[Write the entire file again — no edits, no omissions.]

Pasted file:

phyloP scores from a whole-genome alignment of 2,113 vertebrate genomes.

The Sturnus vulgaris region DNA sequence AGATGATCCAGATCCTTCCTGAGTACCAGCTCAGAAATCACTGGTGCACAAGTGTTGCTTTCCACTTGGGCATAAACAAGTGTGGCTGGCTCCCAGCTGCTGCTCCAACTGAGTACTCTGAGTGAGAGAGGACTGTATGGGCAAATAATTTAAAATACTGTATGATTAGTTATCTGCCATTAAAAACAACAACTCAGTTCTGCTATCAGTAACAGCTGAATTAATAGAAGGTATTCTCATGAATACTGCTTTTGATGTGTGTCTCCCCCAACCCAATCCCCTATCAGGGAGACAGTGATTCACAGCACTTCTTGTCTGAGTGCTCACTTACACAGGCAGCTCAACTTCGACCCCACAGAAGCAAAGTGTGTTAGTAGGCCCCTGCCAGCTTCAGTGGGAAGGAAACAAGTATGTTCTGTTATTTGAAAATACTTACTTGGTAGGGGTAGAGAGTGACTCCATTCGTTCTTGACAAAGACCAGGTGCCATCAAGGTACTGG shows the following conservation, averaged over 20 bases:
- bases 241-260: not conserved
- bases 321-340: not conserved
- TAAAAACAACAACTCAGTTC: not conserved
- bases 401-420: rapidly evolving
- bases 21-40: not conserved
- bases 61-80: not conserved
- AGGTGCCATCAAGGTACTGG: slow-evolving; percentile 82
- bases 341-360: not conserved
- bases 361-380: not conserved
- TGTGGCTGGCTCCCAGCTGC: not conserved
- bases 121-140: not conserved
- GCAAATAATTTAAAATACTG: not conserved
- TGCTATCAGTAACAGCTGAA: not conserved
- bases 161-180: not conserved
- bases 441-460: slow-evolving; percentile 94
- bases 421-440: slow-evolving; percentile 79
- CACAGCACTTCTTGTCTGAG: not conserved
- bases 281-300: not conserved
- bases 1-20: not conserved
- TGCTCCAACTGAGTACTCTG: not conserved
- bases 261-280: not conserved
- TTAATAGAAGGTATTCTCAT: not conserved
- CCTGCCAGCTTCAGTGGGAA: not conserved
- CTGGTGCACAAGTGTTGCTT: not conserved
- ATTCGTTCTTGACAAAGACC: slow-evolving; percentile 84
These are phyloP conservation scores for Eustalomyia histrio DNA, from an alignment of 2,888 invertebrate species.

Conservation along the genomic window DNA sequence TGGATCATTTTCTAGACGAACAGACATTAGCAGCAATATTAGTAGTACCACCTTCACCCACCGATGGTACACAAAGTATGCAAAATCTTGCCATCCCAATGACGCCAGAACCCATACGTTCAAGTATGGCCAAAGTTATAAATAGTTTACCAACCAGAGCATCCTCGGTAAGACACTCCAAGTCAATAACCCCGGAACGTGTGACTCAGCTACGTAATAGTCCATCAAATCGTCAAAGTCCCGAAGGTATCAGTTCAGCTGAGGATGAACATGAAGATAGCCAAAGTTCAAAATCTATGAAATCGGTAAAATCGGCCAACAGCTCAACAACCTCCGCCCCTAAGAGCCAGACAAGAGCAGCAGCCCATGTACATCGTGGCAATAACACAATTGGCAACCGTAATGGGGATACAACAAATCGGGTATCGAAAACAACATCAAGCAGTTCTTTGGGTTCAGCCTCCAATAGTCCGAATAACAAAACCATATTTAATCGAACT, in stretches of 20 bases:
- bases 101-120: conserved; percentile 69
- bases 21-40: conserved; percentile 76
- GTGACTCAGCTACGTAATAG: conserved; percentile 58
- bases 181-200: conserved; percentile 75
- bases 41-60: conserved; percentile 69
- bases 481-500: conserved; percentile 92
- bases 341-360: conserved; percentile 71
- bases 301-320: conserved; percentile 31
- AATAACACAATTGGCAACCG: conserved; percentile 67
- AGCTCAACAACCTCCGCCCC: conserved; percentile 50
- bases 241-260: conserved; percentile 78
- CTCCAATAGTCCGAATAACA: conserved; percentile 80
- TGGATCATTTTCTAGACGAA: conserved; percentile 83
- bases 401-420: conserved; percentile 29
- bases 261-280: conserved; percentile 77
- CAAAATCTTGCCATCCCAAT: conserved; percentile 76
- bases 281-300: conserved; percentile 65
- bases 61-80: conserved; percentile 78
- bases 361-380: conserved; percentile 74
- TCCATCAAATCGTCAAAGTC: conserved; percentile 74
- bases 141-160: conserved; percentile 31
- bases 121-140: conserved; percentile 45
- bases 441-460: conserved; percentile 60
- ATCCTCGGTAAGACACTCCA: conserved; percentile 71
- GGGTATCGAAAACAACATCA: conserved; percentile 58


phyloP scores from a whole-genome alignment of 2,113 vertebrate genomes.

The Sturnus vulgaris region DNA sequence AGATGATCCAGATCCTTCCTGAGTACCAGCTCAGAAATCACTGGTGCACAAGTGTTGCTTTCCACTTGGGCATAAACAAGTGTGGCTGGCTCCCAGCTGCTGCTCCAACTGAGTACTCTGAGTGAGAGAGGACTGTATGGGCAAATAATTTAAAATACTGTATGATTAGTTATCTGCCATTAAAAACAACAACTCAGTTCTGCTATCAGTAACAGCTGAATTAATAGAAGGTATTCTCATGAATACTGCTTTTGATGTGTGTCTCCCCCAACCCAATCCCCTATCAGGGAGACAGTGATTCACAGCACTTCTTGTCTGAGTGCTCACTTACACAGGCAGCTCAACTTCGACCCCACAGAAGCAAAGTGTGTTAGTAGGCCCCTGCCAGCTTCAGTGGGAAGGAAACAAGTATGTTCTGTTATTTGAAAATACTTACTTGGTAGGGGTAGAGAGTGACTCCATTCGTTCTTGACAAAGACCAGGTGCCATCAAGGTACTGG shows the following conservation, averaged over 20 bases:
- bases 241-260: not conserved
- bases 321-340: not conserved
- TAAAAACAACAACTCAGTTC: not conserved
- bases 401-420: rapidly evolving
- bases 21-40: not conserved
- bases 61-80: not conserved
- AGGTGCCATCAAGGTACTGG: slow-evolving; percentile 82
- bases 341-360: not conserved
- bases 361-380: not conserved
- TGTGGCTGGCTCCCAGCTGC: not conserved
- bases 121-140: not conserved
- GCAAATAATTTAAAATACTG: not conserved
- TGCTATCAGTAACAGCTGAA: not conserved
- bases 161-180: not conserved
- bases 441-460: slow-evolving; percentile 94
- bases 421-440: slow-evolving; percentile 79
- CACAGCACTTCTTGTCTGAG: not conserved
- bases 281-300: not conserved
- bases 1-20: not conserved
- TGCTCCAACTGAGTACTCTG: not conserved
- bases 261-280: not conserved
- TTAATAGAAGGTATTCTCAT: not conserved
- CCTGCCAGCTTCAGTGGGAA: not conserved
- CTGGTGCACAAGTGTTGCTT: not conserved
- ATTCGTTCTTGACAAAGACC: slow-evolving; percentile 84
These are phyloP conservation scores for Eustalomyia histrio DNA, from an alignment of 2,888 invertebrate species.

Conservation along the genomic window DNA sequence TGGATCATTTTCTAGACGAACAGACATTAGCAGCAATATTAGTAGTACCACCTTCACCCACCGATGGTACACAAAGTATGCAAAATCTTGCCATCCCAATGACGCCAGAACCCATACGTTCAAGTATGGCCAAAGTTATAAATAGTTTACCAACCAGAGCATCCTCGGTAAGACACTCCAAGTCAATAACCCCGGAACGTGTGACTCAGCTACGTAATAGTCCATCAAATCGTCAAAGTCCCGAAGGTATCAGTTCAGCTGAGGATGAACATGAAGATAGCCAAAGTTCAAAATCTATGAAATCGGTAAAATCGGCCAACAGCTCAACAACCTCCGCCCCTAAGAGCCAGACAAGAGCAGCAGCCCATGTACATCGTGGCAATAACACAATTGGCAACCGTAATGGGGATACAACAAATCGGGTATCGAAAACAACATCAAGCAGTTCTTTGGGTTCAGCCTCCAATAGTCCGAATAACAAAACCATATTTAATCGAACT, in stretches of 20 bases:
- bases 101-120: conserved; percentile 69
- bases 21-40: conserved; percentile 76
- GTGACTCAGCTACGTAATAG: conserved; percentile 58
- bases 181-200: conserved; percentile 75
- bases 41-60: conserved; percentile 69
- bases 481-500: conserved; percentile 92
- bases 341-360: conserved; percentile 71
- bases 301-320: conserved; percentile 31
- AATAACACAATTGGCAACCG: conserved; percentile 67
- AGCTCAACAACCTCCGCCCC: conserved; percentile 50
- bases 241-260: conserved; percentile 78
- CTCCAATAGTCCGAATAACA: conserved; percentile 80
- TGGATCATTTTCTAGACGAA: conserved; percentile 83
- bases 401-420: conserved; percentile 29
- bases 261-280: conserved; percentile 77
- CAAAATCTTGCCATCCCAAT: conserved; percentile 76
- bases 281-300: conserved; percentile 65
- bases 61-80: conserved; percentile 78
- bases 361-380: conserved; percentile 74
- TCCATCAAATCGTCAAAGTC: conserved; percentile 74
- bases 141-160: conserved; percentile 31
- bases 121-140: conserved; percentile 45
- bases 441-460: conserved; percentile 60
- ATCCTCGGTAAGACACTCCA: conserved; percentile 71
- GGGTATCGAAAACAACATCA: conserved; percentile 58